A preliminary injunction has been issued against the file-swapping service Napster in a case brought by the Recording Industry Association of America (RIAA).
The judge presiding over the case has ordered Napster to remove all of the plaintiffs' copyrighted music from its service by midnight on Friday, including artists from the "Big Five" labels.
Industry watchers are speculating whether the music-sharing site will be able to handle the extra traffic today and tomorrow as visitors take their final opportunity to scramble for their favourite tracks.
The writing appears to be on the wall for the fledgling file-swapping pioneer. Judge Patel concluded with the ominous warning that the plaintiff had "not just reasonable likelihood of success (in a trial) but strong likelihood of success."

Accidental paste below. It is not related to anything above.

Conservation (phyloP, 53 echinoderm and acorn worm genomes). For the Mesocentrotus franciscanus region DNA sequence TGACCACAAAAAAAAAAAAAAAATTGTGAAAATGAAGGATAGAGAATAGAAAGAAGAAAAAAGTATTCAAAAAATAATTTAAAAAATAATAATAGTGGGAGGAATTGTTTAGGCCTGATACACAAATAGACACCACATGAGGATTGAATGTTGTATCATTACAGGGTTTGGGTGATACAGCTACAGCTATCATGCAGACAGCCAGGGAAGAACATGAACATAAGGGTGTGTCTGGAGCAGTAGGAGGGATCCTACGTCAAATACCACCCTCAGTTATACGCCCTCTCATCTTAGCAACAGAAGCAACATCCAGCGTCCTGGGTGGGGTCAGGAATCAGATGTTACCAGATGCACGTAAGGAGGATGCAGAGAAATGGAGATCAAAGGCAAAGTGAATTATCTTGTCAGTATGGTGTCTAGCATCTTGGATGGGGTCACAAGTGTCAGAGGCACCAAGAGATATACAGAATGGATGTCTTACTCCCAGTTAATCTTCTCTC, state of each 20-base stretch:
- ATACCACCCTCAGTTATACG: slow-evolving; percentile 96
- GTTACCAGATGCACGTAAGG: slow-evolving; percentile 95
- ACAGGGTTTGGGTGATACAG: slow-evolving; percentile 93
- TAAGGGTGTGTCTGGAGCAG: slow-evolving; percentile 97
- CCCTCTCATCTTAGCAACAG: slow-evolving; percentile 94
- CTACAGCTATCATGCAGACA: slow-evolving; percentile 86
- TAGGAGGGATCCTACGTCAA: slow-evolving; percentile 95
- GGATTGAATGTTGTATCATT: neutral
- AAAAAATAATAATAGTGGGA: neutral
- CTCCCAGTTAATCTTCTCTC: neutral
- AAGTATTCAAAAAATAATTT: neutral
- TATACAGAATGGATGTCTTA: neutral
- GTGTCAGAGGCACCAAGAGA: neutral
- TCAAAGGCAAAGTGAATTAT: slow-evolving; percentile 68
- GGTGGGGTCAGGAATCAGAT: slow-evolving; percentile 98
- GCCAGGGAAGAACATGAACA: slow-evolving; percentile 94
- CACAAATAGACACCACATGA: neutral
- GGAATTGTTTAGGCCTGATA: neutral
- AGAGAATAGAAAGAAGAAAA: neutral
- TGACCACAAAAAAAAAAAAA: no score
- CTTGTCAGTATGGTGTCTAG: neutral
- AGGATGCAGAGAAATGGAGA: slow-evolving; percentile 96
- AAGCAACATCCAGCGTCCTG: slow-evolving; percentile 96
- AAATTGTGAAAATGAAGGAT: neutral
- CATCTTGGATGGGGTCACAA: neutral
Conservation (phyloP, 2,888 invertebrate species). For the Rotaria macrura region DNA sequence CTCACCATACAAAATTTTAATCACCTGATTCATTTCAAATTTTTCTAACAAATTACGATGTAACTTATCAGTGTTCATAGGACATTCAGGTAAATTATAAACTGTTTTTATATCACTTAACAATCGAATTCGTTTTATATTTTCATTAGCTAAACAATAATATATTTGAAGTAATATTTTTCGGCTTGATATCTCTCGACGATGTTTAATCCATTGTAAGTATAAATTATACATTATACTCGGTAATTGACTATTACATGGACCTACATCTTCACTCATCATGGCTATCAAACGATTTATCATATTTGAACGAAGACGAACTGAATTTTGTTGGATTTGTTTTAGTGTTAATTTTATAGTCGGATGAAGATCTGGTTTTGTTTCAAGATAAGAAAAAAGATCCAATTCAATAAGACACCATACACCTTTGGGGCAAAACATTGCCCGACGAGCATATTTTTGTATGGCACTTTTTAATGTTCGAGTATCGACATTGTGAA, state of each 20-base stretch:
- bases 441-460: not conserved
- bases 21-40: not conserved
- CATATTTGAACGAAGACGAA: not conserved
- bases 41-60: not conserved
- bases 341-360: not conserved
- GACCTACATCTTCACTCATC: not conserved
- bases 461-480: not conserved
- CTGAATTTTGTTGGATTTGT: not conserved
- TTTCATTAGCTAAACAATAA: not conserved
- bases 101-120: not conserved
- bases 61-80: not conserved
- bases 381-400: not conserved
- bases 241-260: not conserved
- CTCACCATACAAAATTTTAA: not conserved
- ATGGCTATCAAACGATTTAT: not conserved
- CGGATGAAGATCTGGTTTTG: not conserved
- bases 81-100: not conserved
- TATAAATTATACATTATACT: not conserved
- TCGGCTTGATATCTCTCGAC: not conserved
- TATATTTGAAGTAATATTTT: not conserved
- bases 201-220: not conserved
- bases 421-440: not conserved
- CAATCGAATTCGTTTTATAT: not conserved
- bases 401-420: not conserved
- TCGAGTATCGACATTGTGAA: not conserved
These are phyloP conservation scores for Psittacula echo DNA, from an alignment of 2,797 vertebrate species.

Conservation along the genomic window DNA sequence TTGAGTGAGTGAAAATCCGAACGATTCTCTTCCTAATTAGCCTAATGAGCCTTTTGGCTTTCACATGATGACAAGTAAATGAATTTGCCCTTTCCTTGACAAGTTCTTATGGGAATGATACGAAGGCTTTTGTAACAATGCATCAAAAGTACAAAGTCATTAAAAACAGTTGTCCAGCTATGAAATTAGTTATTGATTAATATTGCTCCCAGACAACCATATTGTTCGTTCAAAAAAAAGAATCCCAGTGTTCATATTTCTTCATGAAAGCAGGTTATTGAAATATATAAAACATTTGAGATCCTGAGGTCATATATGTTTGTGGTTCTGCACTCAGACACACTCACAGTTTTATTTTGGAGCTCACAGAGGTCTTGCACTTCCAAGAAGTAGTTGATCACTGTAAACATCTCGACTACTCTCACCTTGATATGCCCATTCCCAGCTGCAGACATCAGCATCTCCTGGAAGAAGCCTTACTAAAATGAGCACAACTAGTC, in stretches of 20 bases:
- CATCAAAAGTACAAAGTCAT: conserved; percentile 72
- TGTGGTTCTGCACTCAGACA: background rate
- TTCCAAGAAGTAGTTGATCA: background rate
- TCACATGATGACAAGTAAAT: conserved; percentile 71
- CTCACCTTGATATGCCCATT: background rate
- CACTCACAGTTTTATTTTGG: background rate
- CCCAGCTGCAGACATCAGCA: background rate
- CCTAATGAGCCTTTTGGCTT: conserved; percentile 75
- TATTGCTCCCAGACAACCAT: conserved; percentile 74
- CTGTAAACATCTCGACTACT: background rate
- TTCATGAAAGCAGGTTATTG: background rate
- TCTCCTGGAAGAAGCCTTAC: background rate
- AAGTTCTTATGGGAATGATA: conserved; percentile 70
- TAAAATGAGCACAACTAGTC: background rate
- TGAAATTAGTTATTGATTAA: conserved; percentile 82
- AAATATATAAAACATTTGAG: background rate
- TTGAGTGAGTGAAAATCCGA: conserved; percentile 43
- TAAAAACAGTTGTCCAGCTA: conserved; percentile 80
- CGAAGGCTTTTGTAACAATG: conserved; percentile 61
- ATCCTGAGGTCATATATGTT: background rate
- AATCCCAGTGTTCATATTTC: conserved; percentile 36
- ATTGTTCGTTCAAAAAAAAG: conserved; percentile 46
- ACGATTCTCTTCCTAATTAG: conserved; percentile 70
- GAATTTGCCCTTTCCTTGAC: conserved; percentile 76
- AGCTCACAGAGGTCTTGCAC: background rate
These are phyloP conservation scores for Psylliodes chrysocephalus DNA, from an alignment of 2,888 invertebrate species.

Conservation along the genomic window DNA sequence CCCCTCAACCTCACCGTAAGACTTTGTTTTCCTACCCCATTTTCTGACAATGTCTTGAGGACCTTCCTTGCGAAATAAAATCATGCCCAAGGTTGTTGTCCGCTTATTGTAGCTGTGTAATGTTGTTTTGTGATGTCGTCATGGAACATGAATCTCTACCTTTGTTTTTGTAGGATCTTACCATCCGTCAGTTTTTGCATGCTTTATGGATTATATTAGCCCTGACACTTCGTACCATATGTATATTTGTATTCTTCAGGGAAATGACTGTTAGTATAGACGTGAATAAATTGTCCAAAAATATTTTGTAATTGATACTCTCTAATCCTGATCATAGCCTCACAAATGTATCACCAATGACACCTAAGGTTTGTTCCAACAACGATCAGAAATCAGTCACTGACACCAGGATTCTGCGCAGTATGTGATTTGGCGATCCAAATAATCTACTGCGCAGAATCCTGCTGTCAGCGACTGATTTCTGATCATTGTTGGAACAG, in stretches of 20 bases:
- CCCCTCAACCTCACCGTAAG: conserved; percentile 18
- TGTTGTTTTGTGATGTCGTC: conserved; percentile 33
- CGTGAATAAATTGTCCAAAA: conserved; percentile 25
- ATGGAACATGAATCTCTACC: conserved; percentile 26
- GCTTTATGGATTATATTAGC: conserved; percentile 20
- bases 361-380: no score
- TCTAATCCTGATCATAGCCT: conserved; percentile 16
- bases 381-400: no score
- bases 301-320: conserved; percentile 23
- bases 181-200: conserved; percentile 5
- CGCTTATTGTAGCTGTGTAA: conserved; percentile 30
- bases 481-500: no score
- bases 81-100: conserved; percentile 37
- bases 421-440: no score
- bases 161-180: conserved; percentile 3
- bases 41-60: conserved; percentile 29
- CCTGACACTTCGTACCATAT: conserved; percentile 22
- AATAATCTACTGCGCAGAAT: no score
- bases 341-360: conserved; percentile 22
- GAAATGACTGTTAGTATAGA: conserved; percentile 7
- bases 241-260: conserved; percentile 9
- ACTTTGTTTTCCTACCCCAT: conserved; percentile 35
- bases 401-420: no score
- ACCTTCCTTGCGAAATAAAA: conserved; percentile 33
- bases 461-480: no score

When Napster lawyers protested that the technological challenges involved with removing the copyrighted work (estimated to comprise around 80% of the content on the site) Judge Patel responded with the following slap: "That's the system that's been created and you're stuck with the consequences."
In just eleven months Napster has attracted 20 million users with no zero marketing budget. Responding to the ruling this morning Napster attorney David Boies said that unless yesterday’s decision is overturned, "Napster's service is obviously going to be very, very curtailed and perhaps eliminated entirely."